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"Sticks & Stones May Break My Bones ..." Are you communicating to empower or disempower others?

"…but words will never hurt me”.

In school do you remember saying that, or hearing someone else saying it? It used to be said in response to someone being taunted or even bullied. Do school kids still say that?

This saying is such a myth - the second part! ‘That words will never hurt me’, not the first part. Of course being hit with sticks or stones will hurt, but so will words. Words are one of the most powerful ways to create a state of fear or threat in someone else.

Everyday there are people going to work and feeling uncertainty, fear, and maybe even threatened by the people they are working with. And the people causing that response may not even be aware!

Sometimes we are fortunate when someone points out to us that what we have said has hurt them. In fact that happened to me recently when I received some feedback that something I had said during a presentation had made that person feel disempowered! Even though that was absolutely not my intent - I have to own the responsibility that my words created that. And I deeply regret that.

Usually though, we aren't told and we can go through life affecting how people think and feel (both good and bad).

When people feel threatened, they are in a state of anxiety or fear and experience an amygdala hijack – that part of our brain that keeps us safe by creating a ‘flight, fight, freeze’ response. This hijack floods us with cortisol and tells our brain to shut down our executive thinking areas, or prefrontal cortex, and means our ability to think creatively and logically is also shut down.

Any threat response will create this amygdala hijack.

I remember many years ago taking my twin toddler boys and my mother to a major shopping centre in Melbourne (I know…what was I thinking!). We were taking a break for lunch in a major food area, which was crowded with lunchtime shoppers. As I was ordering the sandwiches and drinks for us all, my mother (I thought) was watching the boys in their pram.

As I went to pay, my mother’s hand shot out in front of me so she could pay. I then turned around to ask what she was doing and noticed the pram was empty! The boys had disappeared while we were both distracted! Being a busy lunchtime, the staff were not able or willing to stop and help us look for them and I started to panic.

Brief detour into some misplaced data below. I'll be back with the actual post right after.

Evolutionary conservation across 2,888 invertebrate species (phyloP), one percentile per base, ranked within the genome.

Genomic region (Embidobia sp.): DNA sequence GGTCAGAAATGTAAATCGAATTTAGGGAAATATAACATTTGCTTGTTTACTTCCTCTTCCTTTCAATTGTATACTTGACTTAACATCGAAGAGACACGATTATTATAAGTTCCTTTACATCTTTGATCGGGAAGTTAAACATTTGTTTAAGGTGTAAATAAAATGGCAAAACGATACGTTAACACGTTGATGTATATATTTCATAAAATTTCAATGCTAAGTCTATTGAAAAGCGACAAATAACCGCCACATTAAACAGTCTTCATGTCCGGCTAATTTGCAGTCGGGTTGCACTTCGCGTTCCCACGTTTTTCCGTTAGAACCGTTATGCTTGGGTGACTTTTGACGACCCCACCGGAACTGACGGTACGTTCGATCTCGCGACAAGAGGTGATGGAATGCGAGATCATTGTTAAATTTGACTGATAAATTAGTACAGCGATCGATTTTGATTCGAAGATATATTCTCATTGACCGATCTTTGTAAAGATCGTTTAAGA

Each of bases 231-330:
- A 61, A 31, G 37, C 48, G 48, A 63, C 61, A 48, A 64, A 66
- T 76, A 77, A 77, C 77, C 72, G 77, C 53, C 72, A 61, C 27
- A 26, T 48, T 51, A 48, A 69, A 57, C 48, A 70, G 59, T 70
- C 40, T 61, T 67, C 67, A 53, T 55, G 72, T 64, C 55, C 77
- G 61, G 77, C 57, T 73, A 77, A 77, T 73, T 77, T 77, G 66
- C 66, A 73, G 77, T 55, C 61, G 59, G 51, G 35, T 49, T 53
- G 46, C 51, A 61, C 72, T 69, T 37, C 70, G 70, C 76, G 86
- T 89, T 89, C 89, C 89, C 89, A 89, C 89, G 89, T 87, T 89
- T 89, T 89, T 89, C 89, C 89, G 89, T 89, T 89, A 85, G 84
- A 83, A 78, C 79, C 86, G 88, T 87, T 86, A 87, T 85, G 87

In fact, I was in a complete state of shutdown as cortisol was coursing through my body. The only sensible thing to do seemed to be to just lie on the floor and kick and scream to get some help (I didn’t do this fortunately). The good news is that they weren’t kidnapped; they hadn’t wondered into the car park next door; they had simply been attracted by a book shop and were down the very back of that store looking at children’s books. It was the most stressful five minutes of my life!

This is a reasonably extreme amygdala hijack, however people in the work environment can experience something similar when their boss says ‘I want to give you some feedback’. Feedback is one of those trigger words that can create a state of anxiety or fear and cause us to experience an amygdala hijack.

When we are producing cortisol, which is a stress hormone, our ability to access our Prefrontal Cortex and produce oxytocin is stopped.

Oxytocin is a feel good hormone. We often associate the production of it with childbirth. It's produced to develop bonding between a mother and their newborn baby. However we all, when we feel safe and trusted, produce oxytocin.

Judith Glaser, in her book Conversational Intelligence®, describes how ‘research in neuroscience suggests that oxytocin may play a dominant role in the brain and the heart as a regulator of our need for social contact’. When this is shut down, our ability to build social connections and access our executive brain is also shut down.

We have the ability to change how we communicate and can focus on having oxytocin producing conversations with people.

Building our awareness of this and focusing on down regulating cortisol producing conversations is key to great teams.

Next time you are in a conversation:

  • Build awareness of the words you are using so that fear and distrust are down regulated (cortisol producing behaviours) and engagement and trust are up regulated (oxytocin producing behaviours).
  • Focus on building rapport with the person you are conversing with to create a foundation for trust (even if the relationship has been difficult prior). Rapport allows us to create harmonious relationships even with people we don’t like or have a difficult relationship with.
  • Be conversationally agile to help people when they are stuck (see my  blog  about this).
  • Rather than telling someone something, create a curiosity mindset and ask more open questions to extend their (and your) thinking further.

And may you never hear anyone say again ‘sticks and stones may break my bones but words will never hurt me’ and if you do you can correct them!

I'd love to hear how you go.

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